Non-comprehensive list of games whose themes were changed between design and publishing, compiled by Bruno Faidutti, himself a designer of many games. Some of the interesting rethemings include:
Medieval Japan –> Aborigines (because war-themed games aren’t popular in Germany)
Trojan War –> Renaissance Spain (because there was a competing Trojan War game already released that year)
Medieval War –> Trojan war (because the Trojan war was more “original”…that year)
Mississippi cotton shipping –> Loire wine shipping (because there was already a successful Mississippi shipping game)
Space empire building –> Polynesian island exploration (because SF games aren’t popular in Germany)
The short version often amounts to “game publishers are as twitchy as movie producers when it comes to guessing what will or won’t sell.”

Photon torpedos and phasers

Back in the day, FASA released the Star Trek: Starship Tactical Combat Simulator, a wargame depicting ship-to-ship combat in the Star Trek universe. Cataptromancer owned a copy, which I coveted purely for the cool counters. As it happens, it seems to have been a decent, if record-intensive game.
Fortunately, Jason Robinson has converted ST:STCS into a free, downloadable computer game. Now, all the calculations are done “under the hood,” leaving you to allocate power and then maneuver your ship and fire your weapons. It’s a sweet little game, even if I can’t manage to beat an L42B with a Chandley.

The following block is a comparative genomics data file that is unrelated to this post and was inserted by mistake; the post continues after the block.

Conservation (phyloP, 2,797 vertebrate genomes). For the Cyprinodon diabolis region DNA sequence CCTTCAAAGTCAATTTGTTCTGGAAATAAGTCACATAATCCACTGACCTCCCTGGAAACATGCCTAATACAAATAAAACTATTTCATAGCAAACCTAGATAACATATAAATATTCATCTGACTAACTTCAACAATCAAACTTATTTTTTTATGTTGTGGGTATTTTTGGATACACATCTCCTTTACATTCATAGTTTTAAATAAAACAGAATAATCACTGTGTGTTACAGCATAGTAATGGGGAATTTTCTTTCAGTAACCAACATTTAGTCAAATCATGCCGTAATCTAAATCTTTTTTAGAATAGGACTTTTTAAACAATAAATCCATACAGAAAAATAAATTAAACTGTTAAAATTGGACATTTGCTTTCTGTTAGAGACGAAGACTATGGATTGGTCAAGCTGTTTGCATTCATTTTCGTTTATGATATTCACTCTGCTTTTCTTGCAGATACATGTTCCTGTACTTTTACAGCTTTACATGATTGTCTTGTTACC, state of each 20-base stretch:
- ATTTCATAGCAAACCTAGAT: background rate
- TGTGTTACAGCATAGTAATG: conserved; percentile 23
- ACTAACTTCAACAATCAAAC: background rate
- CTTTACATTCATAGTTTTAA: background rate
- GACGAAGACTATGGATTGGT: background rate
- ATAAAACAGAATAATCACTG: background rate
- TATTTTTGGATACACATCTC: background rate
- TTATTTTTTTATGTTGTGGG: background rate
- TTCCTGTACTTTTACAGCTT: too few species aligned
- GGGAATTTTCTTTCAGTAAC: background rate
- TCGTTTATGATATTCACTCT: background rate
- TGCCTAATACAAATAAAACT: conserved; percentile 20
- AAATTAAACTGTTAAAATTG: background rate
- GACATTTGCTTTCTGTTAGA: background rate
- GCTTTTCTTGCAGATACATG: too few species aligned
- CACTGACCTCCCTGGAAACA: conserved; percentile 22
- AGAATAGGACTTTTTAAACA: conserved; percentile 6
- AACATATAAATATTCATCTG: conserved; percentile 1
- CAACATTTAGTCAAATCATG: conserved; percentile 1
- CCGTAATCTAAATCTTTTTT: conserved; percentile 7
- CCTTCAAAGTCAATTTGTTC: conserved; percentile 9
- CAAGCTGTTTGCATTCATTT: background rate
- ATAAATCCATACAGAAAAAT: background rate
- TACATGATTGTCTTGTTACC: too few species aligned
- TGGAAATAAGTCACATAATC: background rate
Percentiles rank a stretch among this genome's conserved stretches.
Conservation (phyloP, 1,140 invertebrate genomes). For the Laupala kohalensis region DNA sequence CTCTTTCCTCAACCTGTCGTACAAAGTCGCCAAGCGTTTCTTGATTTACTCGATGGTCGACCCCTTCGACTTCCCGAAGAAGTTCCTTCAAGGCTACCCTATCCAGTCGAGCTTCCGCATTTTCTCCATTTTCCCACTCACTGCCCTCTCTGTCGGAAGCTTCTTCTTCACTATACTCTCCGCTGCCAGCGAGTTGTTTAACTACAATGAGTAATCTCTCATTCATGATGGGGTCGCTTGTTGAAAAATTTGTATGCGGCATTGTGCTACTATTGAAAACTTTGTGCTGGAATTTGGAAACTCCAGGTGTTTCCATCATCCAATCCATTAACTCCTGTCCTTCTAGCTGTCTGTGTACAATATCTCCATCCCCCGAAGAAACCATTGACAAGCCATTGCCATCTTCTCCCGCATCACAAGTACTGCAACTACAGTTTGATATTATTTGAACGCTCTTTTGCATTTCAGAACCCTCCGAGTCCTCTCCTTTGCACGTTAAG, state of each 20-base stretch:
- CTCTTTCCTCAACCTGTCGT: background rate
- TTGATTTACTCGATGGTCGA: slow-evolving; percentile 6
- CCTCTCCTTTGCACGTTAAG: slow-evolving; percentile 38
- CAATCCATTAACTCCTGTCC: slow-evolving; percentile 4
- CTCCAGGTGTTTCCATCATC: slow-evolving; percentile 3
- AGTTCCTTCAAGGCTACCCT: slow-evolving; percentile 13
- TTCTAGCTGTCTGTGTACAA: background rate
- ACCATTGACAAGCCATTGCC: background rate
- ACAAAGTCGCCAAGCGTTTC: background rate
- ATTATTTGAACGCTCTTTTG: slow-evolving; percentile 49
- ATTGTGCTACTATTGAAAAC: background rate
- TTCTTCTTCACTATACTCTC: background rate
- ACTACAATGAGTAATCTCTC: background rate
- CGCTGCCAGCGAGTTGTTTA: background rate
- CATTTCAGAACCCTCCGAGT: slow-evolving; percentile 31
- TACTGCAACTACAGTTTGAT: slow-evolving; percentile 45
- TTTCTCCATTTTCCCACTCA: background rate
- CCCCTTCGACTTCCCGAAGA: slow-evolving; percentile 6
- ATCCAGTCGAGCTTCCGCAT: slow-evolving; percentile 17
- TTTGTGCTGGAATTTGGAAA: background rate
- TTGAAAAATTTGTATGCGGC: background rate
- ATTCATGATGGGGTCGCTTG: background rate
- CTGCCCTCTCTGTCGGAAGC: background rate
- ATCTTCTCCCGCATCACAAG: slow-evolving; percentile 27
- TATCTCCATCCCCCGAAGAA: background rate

It should not shock anyone I know that a computer game that appeals to me is a port of a board game.

The price of old things

As I wrote earlier, I was selling some old minis and other stuff off on ebay last week. Here are the final selling prices:
The Last Starfighter Tunnel Chase game came in the lowest, at $1.25. I guess that 1984 bad-SF-movie nostalgia isn’t strong enough.
Random Eldar came in at $3.50, and the Space Marine diorama at $4.28.
The Chaos Space Marine collection hit $42.75, while the now-rare Melniboneans came in at $52.00.
The Imperial Space Marine boxed set that I bought way back when for $20 sold for $88.78. What’s sad about this is that it would run a person about $110 to field an equivalent number of plastic Space Marines these days, so even though I made a massive profit, it’s still a great deal for the buyer.
Finally, my old Harlequins sold for $97.77, which surprised me until I realized I was offering a complete set — unlike the little groups of Harlequins I’d seen sold on ebay previously.
I hope everyone enjoys their new toys.